Young hiker collapses and dies as mercury hits 36.1 degrees Celsius in Hong Kong

Observatory registered reading at about 3pm on Sunday, higher by 0.4 degrees than original mark of 35.7 degrees in July 1968.

A young woman collapsed while hiking and was certified dead at hospital as temperatures climbed as high as 36.1 degrees Celsius (97 degrees Fahrenheit) in Hong Kong on Sunday, the hottest day of the year so far and the highest reading for July since records began more than 100 years ago.

The 33-year-old Indonesian woman collapsed while walking near Kai Kung Leng off Fan Kam Road in Pat Heung at about 4.15pm, according to police. Her friend called for an ambulance and the woman was airlifted to hospital, where she was declared dead, the force said.

The Observatory registered 36.1 degrees, which topped the original mark of 35.7 degrees in July 1968 by 0.4 degrees, at about 3pm at its headquarters in Tsim Sha Tsui.

It was the highest temperature for July and third hottest overall since records began in 1884.

The temperature at North District Park hit 35.5 degrees Celsius on Sunday.

The weather station in Sheung Shui in the North district logged 38.9 degrees, the highest in the city.

Several weather stations across Hong Kong recorded maximum temperatures of at least 35 degrees, with Ta Kwu Ling’s reading at 38.3 degrees, Shek Kong at 37.9 degrees and Yuen Long Park 38.4 degrees. Sha Tin saw 36.9 degrees, Tuen Mun 36.4 degrees, Sai Kung 35.3 degrees and Happy Valley 37.9 degrees.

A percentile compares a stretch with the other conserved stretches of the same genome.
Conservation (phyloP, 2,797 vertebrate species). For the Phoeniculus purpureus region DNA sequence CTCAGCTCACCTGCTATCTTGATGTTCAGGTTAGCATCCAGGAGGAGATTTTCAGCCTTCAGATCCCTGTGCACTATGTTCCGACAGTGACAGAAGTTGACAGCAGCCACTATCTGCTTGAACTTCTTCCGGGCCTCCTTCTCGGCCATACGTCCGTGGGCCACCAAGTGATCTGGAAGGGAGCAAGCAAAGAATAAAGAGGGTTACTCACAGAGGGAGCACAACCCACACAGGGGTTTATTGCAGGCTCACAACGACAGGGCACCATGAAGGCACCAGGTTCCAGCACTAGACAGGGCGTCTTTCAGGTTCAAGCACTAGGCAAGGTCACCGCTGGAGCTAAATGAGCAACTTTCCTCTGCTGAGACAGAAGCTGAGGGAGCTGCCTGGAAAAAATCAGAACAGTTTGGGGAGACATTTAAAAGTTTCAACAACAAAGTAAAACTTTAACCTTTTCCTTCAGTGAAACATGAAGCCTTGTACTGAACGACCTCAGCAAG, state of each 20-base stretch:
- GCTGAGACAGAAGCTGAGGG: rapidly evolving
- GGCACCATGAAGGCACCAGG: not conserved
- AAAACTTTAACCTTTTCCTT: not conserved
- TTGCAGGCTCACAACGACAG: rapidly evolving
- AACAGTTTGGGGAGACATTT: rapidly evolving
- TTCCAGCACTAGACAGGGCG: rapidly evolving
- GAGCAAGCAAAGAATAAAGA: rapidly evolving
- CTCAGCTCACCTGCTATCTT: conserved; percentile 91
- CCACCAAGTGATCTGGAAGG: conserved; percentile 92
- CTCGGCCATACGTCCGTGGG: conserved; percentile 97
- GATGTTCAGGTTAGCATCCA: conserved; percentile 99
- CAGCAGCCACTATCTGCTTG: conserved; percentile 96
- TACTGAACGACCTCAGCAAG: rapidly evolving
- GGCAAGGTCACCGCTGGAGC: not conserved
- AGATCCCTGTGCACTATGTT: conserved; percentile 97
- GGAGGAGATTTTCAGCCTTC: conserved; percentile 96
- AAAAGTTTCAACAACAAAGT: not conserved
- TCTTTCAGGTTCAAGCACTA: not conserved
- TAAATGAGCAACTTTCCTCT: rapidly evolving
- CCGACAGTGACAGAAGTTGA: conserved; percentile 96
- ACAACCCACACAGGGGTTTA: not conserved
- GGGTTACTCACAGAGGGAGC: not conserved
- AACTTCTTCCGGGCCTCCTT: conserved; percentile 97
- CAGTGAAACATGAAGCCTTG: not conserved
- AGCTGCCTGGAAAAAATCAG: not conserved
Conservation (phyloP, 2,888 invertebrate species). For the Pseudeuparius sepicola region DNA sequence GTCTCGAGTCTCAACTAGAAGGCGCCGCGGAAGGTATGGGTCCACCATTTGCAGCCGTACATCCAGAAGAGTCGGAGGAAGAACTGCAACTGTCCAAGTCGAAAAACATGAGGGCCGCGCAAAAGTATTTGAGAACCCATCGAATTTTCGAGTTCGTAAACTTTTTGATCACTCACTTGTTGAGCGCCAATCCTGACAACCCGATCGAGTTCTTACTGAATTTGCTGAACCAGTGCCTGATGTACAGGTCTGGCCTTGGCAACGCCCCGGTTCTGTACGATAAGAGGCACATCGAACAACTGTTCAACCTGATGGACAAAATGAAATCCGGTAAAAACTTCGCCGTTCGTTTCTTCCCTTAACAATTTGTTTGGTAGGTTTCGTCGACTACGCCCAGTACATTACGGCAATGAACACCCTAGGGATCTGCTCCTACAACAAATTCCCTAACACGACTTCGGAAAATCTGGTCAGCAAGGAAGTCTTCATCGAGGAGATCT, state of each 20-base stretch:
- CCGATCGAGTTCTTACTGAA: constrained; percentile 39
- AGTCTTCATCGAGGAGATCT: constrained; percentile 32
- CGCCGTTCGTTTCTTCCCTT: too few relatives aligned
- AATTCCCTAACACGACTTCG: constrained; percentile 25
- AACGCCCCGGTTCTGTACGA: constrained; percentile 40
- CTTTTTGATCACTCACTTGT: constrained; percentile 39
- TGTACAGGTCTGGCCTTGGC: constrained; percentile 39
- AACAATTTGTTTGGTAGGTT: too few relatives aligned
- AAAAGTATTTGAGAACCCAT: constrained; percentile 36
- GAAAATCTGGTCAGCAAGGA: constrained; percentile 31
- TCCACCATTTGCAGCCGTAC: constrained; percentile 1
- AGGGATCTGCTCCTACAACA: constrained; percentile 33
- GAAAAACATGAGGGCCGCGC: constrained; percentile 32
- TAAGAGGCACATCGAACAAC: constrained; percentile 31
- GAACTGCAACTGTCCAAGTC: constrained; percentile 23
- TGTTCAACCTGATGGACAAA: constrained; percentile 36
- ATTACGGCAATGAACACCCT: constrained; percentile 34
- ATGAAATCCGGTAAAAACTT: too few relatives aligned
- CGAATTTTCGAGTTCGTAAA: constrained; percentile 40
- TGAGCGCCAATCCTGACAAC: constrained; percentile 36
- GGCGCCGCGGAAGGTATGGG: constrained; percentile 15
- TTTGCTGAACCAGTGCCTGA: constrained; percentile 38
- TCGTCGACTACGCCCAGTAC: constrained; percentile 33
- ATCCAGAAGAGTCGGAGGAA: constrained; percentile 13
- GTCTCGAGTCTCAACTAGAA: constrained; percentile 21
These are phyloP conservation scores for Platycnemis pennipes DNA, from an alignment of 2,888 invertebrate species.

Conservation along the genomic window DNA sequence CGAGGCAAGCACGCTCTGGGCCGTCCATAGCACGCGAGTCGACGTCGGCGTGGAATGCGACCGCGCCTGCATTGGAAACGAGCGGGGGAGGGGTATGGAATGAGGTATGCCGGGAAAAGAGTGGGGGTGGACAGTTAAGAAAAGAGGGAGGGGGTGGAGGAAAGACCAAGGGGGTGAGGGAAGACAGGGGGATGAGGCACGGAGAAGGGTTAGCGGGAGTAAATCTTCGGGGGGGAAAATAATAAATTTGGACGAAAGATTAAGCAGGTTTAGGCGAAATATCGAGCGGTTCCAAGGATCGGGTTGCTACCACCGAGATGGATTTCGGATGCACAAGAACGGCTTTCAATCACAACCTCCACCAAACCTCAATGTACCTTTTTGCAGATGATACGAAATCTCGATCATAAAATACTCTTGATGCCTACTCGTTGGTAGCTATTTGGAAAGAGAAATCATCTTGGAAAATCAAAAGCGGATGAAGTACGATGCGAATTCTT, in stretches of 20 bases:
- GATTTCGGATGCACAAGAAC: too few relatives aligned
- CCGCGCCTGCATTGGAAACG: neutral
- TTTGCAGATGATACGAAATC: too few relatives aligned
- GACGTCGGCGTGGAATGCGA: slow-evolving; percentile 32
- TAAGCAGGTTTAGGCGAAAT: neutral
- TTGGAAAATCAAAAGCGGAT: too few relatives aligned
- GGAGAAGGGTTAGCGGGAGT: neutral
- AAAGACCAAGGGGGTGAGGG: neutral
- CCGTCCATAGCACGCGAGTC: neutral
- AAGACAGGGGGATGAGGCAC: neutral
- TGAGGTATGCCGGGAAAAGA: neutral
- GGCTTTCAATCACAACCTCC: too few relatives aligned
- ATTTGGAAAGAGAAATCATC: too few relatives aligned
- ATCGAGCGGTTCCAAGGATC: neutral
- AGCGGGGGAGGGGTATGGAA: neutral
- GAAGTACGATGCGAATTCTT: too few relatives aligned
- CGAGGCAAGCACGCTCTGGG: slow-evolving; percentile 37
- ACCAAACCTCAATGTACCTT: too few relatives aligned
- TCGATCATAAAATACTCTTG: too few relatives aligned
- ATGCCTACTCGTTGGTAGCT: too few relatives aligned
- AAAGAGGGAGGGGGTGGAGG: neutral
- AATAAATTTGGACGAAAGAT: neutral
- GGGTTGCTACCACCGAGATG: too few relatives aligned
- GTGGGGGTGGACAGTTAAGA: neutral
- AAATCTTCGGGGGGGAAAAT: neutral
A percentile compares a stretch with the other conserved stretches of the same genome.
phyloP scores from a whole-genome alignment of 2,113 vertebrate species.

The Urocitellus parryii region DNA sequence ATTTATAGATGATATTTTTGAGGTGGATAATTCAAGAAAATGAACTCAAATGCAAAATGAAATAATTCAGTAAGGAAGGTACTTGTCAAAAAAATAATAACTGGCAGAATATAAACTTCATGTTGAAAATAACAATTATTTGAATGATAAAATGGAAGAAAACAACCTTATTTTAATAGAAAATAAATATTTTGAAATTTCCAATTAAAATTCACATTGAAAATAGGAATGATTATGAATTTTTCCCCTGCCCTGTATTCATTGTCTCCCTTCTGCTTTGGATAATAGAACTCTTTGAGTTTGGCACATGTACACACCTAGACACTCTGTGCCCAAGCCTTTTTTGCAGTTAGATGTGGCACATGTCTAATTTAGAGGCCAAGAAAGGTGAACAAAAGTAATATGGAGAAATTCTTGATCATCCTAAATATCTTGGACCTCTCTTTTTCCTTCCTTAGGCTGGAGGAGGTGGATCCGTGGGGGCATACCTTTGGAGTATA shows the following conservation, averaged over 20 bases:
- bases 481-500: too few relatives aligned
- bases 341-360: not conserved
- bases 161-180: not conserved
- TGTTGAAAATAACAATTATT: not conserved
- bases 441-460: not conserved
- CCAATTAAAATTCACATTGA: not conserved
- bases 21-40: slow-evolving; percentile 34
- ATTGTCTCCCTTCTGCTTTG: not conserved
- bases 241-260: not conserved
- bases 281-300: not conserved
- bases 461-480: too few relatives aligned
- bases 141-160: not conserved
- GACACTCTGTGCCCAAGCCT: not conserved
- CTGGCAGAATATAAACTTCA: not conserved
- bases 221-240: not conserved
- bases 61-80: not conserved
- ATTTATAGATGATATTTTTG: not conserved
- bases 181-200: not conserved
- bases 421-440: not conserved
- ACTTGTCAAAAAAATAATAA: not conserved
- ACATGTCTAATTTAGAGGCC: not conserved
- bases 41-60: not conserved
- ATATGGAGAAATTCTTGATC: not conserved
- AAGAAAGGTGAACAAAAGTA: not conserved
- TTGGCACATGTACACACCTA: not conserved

The scorching heat and sunny weather over southern China was due to the dominance of a subtropical ridge, and the Observatory said the ridge would continuously bring fine and very hot weather for the rest of this month.

The “very hot weather” warning has lasted more than 220 hours since it was issued on the afternoon of July 15, making it the fourth-longest such warning as of Sunday night.

Holidaymakers feel the heat at Repulse Bay.

Fine and very hot periods will remain on Monday, with the temperature reaching 36 degrees in urban areas and a few degrees higher in the New Territories, with light to moderate southwesterly winds.

The Observatory reminded residents

to drink sufficient water and seek medical help immediately if they feel unwell.

The Home Affairs Department on Sunday also opened 18 temporary night heat shelters for people in need of the service.